|Archiving status||In progress... (partially saved at IA)|
TEXTFILES.COM is a archiving site focused mainly on text files.
Main Page cite
On the face of things, we seem to be merely talking about text-based files, containing only the letters of the English Alphabet (and the occasional punctuation mark).
On deeper inspection, of course, this isn't quite the case. What this site offers is a glimpse into the history of writers and artists bound by the 128 characters that the American Standard Code for Information Interchange (ASCII) allowed them. The focus is on mid-1980's textfiles and the world as it was then, but even these files are sometime retooled 1960s and 1970s works, and offshoots of this culture exist to this day.
Backup tools and progress
Since the early 2000s, the webmaster of textfiles, Jason Scott, has been making the TEXTFILES.COM site available for mirroring from a variety of sources - these mirrors are shown at the top of the opening screen of the site. Ultimately, the sites known as TEXTFILES.COM and WEB.TEXTFILES.COM were uploaded to the Internet Archive as a series of .7z files in early 2011 (see The TEXTFILES.COM Time Capsule - 17024875023 bytes uncompressed, 11591761683 bytes compressed, 285552 files, 5608 folders)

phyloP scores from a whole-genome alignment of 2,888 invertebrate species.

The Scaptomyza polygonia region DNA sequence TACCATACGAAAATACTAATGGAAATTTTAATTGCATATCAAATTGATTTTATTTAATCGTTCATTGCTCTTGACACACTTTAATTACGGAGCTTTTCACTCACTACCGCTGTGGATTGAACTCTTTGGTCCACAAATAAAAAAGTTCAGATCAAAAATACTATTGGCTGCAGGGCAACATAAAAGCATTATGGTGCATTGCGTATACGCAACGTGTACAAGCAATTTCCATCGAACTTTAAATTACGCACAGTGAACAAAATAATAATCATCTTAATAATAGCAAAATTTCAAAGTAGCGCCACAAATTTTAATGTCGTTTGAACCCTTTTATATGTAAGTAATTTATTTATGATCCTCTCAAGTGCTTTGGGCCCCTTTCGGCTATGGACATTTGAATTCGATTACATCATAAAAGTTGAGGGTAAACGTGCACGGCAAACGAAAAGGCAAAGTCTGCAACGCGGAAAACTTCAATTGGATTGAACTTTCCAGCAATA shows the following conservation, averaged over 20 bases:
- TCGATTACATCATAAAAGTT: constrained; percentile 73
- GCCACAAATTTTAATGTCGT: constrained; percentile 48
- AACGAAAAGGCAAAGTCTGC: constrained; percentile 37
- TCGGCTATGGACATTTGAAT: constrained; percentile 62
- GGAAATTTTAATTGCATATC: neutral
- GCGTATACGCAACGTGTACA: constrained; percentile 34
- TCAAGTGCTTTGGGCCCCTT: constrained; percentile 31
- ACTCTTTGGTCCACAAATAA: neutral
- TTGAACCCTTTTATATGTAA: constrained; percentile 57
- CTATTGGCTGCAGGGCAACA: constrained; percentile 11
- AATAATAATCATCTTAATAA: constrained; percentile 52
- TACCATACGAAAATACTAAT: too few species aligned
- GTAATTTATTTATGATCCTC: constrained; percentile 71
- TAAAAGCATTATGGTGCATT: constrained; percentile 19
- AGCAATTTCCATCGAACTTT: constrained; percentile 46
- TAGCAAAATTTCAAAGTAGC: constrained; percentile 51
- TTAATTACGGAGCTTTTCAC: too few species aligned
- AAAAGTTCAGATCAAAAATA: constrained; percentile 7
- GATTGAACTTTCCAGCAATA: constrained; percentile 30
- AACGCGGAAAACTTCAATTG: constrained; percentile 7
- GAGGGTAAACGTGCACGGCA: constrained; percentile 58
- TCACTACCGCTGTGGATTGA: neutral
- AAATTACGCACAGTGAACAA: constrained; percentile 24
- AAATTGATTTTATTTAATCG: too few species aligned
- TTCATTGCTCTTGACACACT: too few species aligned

As part of his 2009 Sabbatical, Jason added rsync mirrors to every TEXTFILES.COM subsite, including PDF, ARTSCENE, and AUDIO.
How can I help?
Excerpt from http://textfiles.com/support:
What is of primary concern to me [Jason Scott] is saving the files and text from the 1980's, and that text is located on now-aging disks, tape, and even, I dare say, 10 and 20 meg hard drives. When those media go, that's the end of that data, and I know I haven't gotten every important file ever created. If you've got some old disks that have files you never did anything with, please consider sending them or a copy of them to me. That stuff is precious; and it is rare; and it is finite. That's what matters.